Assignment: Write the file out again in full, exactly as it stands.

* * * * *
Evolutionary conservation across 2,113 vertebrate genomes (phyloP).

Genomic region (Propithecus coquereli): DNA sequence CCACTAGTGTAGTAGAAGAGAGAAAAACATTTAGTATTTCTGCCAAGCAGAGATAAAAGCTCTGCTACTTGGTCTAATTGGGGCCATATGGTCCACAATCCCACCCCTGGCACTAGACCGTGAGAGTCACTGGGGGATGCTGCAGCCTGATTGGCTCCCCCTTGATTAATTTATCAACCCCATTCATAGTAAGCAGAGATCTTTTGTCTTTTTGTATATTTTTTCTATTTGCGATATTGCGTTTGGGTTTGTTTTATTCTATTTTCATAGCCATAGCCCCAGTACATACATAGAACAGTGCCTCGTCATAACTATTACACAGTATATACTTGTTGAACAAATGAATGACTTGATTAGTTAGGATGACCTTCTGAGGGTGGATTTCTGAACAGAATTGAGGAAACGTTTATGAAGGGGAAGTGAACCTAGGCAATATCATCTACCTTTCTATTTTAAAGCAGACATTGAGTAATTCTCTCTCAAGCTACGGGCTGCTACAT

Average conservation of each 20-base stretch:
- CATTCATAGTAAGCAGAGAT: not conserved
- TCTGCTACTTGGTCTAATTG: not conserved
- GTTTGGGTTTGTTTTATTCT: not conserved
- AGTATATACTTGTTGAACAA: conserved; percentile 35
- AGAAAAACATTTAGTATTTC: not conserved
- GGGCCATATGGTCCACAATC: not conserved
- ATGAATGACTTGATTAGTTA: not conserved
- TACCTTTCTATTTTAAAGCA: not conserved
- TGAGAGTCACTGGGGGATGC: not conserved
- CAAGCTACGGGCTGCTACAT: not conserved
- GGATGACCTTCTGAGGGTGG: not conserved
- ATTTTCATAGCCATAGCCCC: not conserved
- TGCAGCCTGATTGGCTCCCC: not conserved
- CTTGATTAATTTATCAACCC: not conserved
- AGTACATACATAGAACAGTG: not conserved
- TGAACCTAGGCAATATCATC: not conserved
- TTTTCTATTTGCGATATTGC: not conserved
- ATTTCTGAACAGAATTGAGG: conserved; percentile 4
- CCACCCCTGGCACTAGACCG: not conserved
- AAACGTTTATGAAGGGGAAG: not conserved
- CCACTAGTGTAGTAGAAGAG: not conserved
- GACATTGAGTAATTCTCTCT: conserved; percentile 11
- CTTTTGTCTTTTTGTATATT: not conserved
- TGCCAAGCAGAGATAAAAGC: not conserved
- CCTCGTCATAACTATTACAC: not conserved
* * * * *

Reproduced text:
Evolutionary conservation across 2,113 vertebrate genomes (phyloP).

Genomic region (Propithecus coquereli): DNA sequence CCACTAGTGTAGTAGAAGAGAGAAAAACATTTAGTATTTCTGCCAAGCAGAGATAAAAGCTCTGCTACTTGGTCTAATTGGGGCCATATGGTCCACAATCCCACCCCTGGCACTAGACCGTGAGAGTCACTGGGGGATGCTGCAGCCTGATTGGCTCCCCCTTGATTAATTTATCAACCCCATTCATAGTAAGCAGAGATCTTTTGTCTTTTTGTATATTTTTTCTATTTGCGATATTGCGTTTGGGTTTGTTTTATTCTATTTTCATAGCCATAGCCCCAGTACATACATAGAACAGTGCCTCGTCATAACTATTACACAGTATATACTTGTTGAACAAATGAATGACTTGATTAGTTAGGATGACCTTCTGAGGGTGGATTTCTGAACAGAATTGAGGAAACGTTTATGAAGGGGAAGTGAACCTAGGCAATATCATCTACCTTTCTATTTTAAAGCAGACATTGAGTAATTCTCTCTCAAGCTACGGGCTGCTACAT

Average conservation of each 20-base stretch:
- CATTCATAGTAAGCAGAGAT: not conserved
- TCTGCTACTTGGTCTAATTG: not conserved
- GTTTGGGTTTGTTTTATTCT: not conserved
- AGTATATACTTGTTGAACAA: conserved; percentile 35
- AGAAAAACATTTAGTATTTC: not conserved
- GGGCCATATGGTCCACAATC: not conserved
- ATGAATGACTTGATTAGTTA: not conserved
- TACCTTTCTATTTTAAAGCA: not conserved
- TGAGAGTCACTGGGGGATGC: not conserved
- CAAGCTACGGGCTGCTACAT: not conserved
- GGATGACCTTCTGAGGGTGG: not conserved
- ATTTTCATAGCCATAGCCCC: not conserved
- TGCAGCCTGATTGGCTCCCC: not conserved
- CTTGATTAATTTATCAACCC: not conserved
- AGTACATACATAGAACAGTG: not conserved
- TGAACCTAGGCAATATCATC: not conserved
- TTTTCTATTTGCGATATTGC: not conserved
- ATTTCTGAACAGAATTGAGG: conserved; percentile 4
- CCACCCCTGGCACTAGACCG: not conserved
- AAACGTTTATGAAGGGGAAG: not conserved
- CCACTAGTGTAGTAGAAGAG: not conserved
- GACATTGAGTAATTCTCTCT: conserved; percentile 11
- CTTTTGTCTTTTTGTATATT: not conserved
- TGCCAAGCAGAGATAAAAGC: not conserved
- CCTCGTCATAACTATTACAC: not conserved